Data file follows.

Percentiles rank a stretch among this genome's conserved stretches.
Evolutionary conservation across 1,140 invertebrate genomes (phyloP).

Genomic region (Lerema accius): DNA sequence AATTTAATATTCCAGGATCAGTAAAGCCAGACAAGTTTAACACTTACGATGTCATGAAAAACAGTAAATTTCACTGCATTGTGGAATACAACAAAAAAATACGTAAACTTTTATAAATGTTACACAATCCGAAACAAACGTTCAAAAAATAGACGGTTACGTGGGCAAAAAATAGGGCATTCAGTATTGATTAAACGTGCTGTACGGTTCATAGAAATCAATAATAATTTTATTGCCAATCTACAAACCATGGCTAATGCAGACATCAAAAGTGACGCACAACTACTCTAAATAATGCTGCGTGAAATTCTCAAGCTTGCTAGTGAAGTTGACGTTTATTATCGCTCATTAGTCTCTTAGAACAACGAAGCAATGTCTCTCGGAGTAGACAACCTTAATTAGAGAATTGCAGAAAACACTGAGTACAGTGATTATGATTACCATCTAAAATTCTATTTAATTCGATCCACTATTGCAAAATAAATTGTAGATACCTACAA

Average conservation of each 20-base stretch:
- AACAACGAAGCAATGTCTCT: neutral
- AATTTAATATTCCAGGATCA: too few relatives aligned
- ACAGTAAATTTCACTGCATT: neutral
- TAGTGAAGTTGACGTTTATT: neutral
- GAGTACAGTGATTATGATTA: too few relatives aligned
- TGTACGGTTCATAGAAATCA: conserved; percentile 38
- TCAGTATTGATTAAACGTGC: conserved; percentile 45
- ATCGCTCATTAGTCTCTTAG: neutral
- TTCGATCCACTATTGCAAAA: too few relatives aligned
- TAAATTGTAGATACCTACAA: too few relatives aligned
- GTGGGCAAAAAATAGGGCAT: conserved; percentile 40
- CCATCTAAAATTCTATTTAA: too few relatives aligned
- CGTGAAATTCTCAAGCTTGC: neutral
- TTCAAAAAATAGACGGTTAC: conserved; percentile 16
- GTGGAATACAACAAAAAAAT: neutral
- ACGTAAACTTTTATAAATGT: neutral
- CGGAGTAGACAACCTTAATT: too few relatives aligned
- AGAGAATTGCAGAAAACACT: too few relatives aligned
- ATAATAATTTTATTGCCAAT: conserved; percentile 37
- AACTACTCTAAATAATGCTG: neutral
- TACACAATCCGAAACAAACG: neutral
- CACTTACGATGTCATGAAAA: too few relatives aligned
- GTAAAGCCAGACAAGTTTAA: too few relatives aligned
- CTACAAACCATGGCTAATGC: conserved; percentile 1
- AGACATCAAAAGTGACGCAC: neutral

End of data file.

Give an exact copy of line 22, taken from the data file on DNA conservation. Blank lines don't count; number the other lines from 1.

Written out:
- AGAGAATTGCAGAAAACACT: too few relatives aligned